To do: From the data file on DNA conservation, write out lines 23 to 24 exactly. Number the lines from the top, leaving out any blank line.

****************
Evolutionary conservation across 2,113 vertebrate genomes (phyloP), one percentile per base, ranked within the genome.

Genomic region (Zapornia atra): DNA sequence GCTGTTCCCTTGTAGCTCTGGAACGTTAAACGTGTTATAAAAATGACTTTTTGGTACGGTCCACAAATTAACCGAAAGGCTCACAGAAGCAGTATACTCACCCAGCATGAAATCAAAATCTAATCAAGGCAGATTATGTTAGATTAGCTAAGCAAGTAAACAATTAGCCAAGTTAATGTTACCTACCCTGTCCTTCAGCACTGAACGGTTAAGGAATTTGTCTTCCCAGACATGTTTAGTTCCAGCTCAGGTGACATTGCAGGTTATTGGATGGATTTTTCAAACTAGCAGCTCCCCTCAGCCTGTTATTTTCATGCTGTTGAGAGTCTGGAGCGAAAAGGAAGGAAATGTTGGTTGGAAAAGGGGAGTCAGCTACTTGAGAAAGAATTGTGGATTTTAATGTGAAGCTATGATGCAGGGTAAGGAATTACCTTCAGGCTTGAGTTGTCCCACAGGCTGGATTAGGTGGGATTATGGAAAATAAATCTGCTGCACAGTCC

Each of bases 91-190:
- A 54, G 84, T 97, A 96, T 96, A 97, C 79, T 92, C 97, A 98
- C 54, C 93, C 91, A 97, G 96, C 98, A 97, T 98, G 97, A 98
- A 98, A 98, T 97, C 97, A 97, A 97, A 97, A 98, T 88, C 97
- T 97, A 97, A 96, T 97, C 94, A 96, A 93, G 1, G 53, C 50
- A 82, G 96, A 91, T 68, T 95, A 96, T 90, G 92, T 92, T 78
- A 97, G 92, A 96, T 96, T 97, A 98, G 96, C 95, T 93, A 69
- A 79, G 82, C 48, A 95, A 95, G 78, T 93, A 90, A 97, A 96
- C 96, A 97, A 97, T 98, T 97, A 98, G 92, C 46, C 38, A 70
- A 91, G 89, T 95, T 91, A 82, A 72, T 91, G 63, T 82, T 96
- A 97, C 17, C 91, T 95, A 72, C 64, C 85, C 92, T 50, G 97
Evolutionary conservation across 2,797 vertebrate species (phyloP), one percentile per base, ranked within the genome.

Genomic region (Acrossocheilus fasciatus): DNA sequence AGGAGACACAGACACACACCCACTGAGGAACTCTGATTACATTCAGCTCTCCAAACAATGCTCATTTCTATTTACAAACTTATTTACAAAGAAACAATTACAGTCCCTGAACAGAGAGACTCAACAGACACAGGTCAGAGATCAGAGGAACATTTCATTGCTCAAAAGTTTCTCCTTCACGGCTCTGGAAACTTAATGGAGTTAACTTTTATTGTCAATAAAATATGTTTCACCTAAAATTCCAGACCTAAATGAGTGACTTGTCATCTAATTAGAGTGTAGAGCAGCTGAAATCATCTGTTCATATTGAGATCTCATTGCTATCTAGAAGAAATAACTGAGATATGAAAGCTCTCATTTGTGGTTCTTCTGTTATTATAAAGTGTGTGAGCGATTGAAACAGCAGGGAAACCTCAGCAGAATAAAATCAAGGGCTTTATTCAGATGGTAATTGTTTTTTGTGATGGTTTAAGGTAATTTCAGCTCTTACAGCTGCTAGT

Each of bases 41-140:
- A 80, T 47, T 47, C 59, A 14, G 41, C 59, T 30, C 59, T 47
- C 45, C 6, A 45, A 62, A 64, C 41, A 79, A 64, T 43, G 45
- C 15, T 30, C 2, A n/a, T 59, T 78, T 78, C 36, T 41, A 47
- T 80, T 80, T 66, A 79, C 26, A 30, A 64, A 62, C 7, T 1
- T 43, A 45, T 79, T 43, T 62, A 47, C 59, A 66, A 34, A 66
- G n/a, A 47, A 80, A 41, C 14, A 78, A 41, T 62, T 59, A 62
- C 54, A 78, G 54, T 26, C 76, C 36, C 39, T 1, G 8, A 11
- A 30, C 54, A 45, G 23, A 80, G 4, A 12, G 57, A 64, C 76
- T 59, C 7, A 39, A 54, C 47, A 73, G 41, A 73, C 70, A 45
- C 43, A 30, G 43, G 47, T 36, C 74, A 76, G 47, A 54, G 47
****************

- C 54, A 78, G 54, T 26, C 76, C 36, C 39, T 1, G 8, A 11
- A 30, C 54, A 45, G 23, A 80, G 4, A 12, G 57, A 64, C 76